Local authorities play a crucial role in the DCO process, providing their input and expertise in assessing the adequacy of the pre-application consultation carried out by the applicant. Their opinion on the consultation’s quality is a key factor in determining whether the application can proceed to the next stage.

Statutory consultees, such as government agencies and environmental bodies, are also consulted during the DCO process. Their involvement ensures that the potential impacts of the proposed development on a wide range of areas, such as the environment, heritage, and local infrastructure, are thoroughly assessed.

Furthermore, interested parties and the public have opportunities to engage with the DCO process. Individuals and organizations can register as interested parties, granting them certain rights, including submitting written representations and requesting to participate in hearings during the examination stage. This public engagement ensures that the views and concerns of those affected by the proposed development are taken into account.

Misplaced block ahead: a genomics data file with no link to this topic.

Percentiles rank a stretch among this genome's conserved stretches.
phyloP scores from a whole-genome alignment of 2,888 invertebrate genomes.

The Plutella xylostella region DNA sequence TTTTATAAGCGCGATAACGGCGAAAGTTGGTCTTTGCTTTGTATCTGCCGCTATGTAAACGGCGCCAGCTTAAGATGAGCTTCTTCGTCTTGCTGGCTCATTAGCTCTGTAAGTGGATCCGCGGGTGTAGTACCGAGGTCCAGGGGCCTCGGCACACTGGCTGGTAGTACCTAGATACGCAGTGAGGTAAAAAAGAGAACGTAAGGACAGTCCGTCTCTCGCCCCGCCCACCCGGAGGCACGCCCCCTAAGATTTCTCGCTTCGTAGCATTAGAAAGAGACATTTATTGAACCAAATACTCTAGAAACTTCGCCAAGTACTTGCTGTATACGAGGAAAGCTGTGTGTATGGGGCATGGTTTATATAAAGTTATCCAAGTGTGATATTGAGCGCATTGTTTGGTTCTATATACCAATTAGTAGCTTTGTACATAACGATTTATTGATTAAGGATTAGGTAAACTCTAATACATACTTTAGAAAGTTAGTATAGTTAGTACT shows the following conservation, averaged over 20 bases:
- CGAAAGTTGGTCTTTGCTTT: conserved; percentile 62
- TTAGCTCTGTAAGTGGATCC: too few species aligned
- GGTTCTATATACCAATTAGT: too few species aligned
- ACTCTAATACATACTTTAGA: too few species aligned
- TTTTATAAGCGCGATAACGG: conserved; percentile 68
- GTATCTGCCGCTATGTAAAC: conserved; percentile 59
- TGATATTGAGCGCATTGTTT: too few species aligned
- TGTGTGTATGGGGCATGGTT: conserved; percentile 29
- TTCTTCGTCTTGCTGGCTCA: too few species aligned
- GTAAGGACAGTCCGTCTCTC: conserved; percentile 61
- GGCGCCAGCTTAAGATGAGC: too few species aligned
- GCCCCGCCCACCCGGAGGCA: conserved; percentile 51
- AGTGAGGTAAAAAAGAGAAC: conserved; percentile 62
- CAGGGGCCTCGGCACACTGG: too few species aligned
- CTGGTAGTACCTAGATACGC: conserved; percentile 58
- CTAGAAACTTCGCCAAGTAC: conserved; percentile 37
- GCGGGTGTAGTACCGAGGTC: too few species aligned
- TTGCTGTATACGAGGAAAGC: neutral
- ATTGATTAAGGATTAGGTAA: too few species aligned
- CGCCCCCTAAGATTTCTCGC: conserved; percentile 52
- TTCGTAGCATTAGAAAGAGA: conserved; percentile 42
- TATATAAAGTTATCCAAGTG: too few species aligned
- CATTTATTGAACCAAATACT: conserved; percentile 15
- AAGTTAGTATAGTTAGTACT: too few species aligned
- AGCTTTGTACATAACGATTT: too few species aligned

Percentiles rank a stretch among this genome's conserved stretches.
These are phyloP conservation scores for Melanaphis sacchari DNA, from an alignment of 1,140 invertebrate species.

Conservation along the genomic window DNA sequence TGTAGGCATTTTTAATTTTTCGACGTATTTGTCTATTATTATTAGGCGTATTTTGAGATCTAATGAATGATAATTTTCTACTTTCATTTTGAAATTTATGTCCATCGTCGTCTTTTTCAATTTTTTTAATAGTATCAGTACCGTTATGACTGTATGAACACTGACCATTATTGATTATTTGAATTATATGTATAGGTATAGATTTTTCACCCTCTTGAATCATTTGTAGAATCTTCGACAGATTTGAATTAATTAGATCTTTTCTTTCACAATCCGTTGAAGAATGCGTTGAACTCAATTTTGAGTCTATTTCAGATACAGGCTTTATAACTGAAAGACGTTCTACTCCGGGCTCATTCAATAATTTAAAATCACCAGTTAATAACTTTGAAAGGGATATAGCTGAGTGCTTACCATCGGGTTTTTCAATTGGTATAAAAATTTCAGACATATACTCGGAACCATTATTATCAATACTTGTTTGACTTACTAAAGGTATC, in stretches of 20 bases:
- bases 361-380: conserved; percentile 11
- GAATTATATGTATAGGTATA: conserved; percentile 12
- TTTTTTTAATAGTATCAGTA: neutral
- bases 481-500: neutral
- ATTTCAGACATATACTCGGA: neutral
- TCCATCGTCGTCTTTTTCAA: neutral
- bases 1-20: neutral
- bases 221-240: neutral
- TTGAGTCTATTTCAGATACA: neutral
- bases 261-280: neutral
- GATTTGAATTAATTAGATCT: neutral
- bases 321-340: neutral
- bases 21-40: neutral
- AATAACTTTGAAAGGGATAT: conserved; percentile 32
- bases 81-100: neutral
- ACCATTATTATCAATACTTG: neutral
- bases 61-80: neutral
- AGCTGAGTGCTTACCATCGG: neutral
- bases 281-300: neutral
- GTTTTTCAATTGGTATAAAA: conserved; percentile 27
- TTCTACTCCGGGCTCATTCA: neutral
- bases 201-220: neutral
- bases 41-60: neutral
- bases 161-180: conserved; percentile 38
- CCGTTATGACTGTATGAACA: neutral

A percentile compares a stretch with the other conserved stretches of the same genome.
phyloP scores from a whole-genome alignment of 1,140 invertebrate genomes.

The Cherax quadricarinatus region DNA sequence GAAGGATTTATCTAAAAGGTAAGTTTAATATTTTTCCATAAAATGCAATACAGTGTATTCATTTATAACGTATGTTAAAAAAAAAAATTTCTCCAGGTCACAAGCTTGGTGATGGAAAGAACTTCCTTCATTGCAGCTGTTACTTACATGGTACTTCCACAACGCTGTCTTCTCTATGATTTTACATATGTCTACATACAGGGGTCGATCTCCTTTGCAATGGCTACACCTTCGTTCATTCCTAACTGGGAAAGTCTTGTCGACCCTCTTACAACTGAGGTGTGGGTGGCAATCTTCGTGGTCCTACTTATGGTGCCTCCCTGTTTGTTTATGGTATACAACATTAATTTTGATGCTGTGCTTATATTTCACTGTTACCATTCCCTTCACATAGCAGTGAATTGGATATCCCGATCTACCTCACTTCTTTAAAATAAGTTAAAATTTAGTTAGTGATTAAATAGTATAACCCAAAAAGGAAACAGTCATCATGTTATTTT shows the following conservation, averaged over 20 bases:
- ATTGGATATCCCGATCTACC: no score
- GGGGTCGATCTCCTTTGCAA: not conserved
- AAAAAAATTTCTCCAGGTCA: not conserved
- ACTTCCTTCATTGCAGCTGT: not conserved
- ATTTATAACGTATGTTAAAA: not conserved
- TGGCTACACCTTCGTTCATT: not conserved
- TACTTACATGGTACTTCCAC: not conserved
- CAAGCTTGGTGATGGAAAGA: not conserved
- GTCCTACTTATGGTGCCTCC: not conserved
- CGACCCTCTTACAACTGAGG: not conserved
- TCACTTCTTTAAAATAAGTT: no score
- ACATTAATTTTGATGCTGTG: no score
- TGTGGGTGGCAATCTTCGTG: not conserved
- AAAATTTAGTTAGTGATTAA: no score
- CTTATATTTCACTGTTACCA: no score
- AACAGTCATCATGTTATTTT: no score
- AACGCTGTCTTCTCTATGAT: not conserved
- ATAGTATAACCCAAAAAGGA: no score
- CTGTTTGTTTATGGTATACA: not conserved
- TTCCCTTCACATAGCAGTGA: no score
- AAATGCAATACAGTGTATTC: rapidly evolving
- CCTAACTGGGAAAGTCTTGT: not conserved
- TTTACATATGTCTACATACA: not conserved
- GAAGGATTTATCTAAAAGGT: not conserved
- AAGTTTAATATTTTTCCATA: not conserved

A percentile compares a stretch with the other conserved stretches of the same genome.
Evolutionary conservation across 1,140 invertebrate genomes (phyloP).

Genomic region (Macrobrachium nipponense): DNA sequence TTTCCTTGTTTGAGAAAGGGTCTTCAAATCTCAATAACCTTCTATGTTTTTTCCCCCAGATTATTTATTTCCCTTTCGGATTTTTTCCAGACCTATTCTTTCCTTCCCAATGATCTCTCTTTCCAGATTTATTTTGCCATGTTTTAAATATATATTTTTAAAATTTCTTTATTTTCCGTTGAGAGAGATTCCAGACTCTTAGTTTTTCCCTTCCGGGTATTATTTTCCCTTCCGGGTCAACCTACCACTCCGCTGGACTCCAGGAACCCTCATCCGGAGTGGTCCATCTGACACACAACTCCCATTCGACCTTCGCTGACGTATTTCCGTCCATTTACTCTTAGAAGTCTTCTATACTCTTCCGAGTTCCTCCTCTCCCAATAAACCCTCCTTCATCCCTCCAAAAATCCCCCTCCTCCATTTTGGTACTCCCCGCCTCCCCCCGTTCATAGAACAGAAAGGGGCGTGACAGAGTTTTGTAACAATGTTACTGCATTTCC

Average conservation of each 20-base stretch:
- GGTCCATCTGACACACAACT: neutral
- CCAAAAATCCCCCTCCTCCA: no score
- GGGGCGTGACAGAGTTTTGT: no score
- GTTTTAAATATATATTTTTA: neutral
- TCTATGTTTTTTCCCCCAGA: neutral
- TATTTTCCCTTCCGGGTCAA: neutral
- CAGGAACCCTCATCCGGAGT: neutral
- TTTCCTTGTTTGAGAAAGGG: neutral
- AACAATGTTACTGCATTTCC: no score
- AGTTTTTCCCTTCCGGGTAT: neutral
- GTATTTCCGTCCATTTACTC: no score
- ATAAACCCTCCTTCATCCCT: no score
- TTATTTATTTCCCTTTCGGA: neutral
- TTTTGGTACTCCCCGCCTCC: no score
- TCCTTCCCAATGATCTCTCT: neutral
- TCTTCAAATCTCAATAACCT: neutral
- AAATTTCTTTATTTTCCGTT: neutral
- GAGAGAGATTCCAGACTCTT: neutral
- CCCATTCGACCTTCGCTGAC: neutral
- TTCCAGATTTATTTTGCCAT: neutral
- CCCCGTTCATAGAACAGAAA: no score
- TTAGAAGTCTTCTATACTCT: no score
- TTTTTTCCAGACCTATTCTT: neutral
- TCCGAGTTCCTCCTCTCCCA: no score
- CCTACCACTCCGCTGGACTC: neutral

Stakeholder Role
Local Authorities Provide opinion on pre-application consultation
Statutory Consultees Assess potential impacts in specific areas
Interested Parties Submit written representations and request participation in hearings

“Effective consultation is key to ensuring that the DCO process is transparent and inclusive. By involving local authorities, statutory consultees, interested parties, and the public, we can address concerns, gather valuable insights, and make informed decisions that balance the needs of development with the interests of the community.”

Through consultation and engagement, the DCO process aims to strike a balance between the efficient delivery of nationally significant infrastructure projects and the consideration of local perspectives. It allows for transparent decision-making and provides an opportunity for those affected by the proposed development to contribute to the decision-making process.

Public Participation in DCO Consultation